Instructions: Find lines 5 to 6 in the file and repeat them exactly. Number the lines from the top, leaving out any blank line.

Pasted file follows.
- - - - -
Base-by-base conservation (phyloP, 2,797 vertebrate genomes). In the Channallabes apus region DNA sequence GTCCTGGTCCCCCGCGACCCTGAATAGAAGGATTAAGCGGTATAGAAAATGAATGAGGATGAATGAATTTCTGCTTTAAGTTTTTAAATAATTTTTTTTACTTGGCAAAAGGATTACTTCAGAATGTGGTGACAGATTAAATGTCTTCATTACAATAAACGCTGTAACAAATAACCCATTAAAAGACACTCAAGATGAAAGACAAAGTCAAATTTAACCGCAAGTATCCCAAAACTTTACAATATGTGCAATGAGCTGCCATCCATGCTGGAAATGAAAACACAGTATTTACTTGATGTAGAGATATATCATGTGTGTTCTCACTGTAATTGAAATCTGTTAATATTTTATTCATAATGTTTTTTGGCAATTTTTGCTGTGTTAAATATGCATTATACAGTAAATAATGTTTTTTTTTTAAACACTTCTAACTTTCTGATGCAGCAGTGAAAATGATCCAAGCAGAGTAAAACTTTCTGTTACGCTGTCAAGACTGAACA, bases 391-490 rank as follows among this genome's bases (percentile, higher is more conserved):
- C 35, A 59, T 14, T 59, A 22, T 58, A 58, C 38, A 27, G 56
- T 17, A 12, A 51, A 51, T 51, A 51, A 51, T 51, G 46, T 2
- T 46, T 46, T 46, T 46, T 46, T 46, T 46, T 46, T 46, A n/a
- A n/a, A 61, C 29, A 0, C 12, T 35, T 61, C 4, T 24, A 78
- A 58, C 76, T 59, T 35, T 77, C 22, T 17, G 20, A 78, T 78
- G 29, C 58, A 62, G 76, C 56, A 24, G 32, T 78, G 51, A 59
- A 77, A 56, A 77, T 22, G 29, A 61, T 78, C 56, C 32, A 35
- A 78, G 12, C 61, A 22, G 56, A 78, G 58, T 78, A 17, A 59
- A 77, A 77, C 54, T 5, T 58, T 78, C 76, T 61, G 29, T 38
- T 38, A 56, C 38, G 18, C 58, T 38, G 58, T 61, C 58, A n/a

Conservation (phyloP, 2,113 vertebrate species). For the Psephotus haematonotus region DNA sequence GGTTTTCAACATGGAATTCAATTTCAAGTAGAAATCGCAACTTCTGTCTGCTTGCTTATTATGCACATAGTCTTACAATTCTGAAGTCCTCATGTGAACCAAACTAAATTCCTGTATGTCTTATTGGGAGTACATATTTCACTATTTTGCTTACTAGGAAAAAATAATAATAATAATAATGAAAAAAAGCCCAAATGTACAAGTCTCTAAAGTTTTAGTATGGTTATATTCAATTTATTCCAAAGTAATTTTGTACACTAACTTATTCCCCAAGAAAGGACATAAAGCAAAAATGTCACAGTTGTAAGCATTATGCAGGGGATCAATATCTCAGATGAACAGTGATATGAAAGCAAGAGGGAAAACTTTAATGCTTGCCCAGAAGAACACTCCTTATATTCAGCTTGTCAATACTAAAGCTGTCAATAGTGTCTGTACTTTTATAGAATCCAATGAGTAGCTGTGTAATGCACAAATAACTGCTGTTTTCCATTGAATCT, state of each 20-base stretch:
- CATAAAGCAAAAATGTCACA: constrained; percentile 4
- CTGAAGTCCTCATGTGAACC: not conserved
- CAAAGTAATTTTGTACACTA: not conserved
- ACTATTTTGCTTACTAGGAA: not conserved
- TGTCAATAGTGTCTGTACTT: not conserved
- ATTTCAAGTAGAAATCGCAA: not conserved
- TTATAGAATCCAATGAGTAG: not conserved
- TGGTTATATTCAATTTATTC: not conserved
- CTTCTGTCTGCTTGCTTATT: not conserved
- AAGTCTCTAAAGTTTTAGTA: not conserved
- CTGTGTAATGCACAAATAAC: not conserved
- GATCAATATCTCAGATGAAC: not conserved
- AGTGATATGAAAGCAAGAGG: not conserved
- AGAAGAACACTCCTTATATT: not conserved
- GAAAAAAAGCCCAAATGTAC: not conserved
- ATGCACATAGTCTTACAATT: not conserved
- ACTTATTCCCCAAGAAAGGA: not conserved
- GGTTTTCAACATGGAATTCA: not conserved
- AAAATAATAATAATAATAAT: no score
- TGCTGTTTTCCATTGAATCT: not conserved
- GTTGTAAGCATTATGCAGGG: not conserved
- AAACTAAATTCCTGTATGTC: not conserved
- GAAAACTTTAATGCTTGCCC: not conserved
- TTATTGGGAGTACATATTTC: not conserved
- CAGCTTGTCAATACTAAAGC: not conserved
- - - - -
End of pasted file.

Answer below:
- A n/a, A 61, C 29, A 0, C 12, T 35, T 61, C 4, T 24, A 78
- A 58, C 76, T 59, T 35, T 77, C 22, T 17, G 20, A 78, T 78